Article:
I rested, then rode the 1.8 km to an ocean beach that I know, a little way north of the Atrium hotel, and had a delicious swim. Then I went back for my tepid shower. The bathroom had changed so little that I had strong memories of 1977 and 1979.

I hung my washing on the old upstairs wooden verandah, on corroded disused light fittings, one of which broke, dropping my shirt in a pile of bird poo just beneath the light. I had to wash it again.

I looked around the shops and bought another postcard. There was no need to buy food because help-yourself breakfast is included in the price at the Brighton and there were plenty of restaurants in the town. On the last night of a ride I always have a celebratory dinner in a restaurant. On this occasion it was a nice Chinese one near the Atrium hotel. It was not the oily restaurant that nearly destroyed my insides in 1994.

As in 1994 I went to the under-deck of the old bridge to watch the fishing, if any. A cold wind was blowing powerfully from the south-west, which seeemd promising for next day; to have such a wind still going after sunset suggested that it would start early the next morning. But the current was flowing just as powerfully in the opposite direction. When anything was thrown into the water it would go flying out on the breeze, then get dragged rapidly back towards and under the thrower.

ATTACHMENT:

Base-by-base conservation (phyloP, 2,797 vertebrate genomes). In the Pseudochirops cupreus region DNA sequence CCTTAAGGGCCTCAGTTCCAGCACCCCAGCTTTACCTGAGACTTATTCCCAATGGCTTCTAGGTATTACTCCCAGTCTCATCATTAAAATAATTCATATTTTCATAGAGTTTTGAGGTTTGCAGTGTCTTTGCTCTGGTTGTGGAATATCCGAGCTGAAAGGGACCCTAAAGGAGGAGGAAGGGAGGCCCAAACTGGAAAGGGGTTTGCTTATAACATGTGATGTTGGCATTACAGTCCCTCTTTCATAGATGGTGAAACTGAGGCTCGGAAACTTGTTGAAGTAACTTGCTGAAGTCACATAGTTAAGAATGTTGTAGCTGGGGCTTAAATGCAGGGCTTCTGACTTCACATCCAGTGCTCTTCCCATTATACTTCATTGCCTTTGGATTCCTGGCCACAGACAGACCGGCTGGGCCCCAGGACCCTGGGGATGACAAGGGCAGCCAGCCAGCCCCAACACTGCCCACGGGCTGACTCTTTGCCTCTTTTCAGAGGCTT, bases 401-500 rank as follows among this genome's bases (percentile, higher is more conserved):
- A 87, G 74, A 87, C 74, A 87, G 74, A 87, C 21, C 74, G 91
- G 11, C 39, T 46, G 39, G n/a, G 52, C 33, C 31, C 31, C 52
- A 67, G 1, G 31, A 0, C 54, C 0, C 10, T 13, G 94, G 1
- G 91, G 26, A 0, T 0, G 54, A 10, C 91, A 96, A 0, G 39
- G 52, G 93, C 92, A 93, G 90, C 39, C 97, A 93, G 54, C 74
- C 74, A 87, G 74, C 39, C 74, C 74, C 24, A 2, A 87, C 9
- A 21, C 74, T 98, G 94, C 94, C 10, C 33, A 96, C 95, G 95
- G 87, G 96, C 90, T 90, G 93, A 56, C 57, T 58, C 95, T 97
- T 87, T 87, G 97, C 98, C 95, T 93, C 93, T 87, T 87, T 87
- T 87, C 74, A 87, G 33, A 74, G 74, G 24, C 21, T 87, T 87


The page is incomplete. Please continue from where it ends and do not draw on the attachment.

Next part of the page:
I hoped that Fred, the expert fisherman I met there in 1994, would show up with his dog and we could have another chat as he hauled in salmon trout two at a time. I had seen him and his dog and his bike at the Brighton earlier in the day. But he didn’t show, and people who were there weren’t catching anything and were going home early. It wasn’t the same as in 1994. Nothing ever is the same as a previous happy time. I went back to the hotel. The light in the guest TV lounge didn’t go on. The TV worked but I had missed the start of ‘The Bill’ and just went back to my room and read my book before settling down to sleep.

Reading at Mandurah: 1625.9. Day’s ride: 48 km. Aggregate 761. Kpd 63.4. Kph to Mandurah 19.3 (spoiled by traffic lights and ratchet problem).

Charles A. Pierce

Other Days on this Tour:

  1. Kelmscott to Rocky Gully Tour 1996
  2. Kelmscott to Pinjarra 1996
  3. Pinjarra to Harvey 1996
  4. Harvey to Donnybrook 1996
  5. Donnybrook to Bridgetown 1996
  6. Bridgetown to Nyamup 1996
  7. Nyamup to Rocky Gully 1996
  8. Rocky Gully to Kojonup 1996
  9. Kojonup to Boscabel 1996
  10. Boscabel to Darkan 1996
  11. Darkan to Collie 1996
  12. Collie to Waroona 1996
  13. Waroona to Mandurah 1996
  14. Mandurah to Cottesloe 1996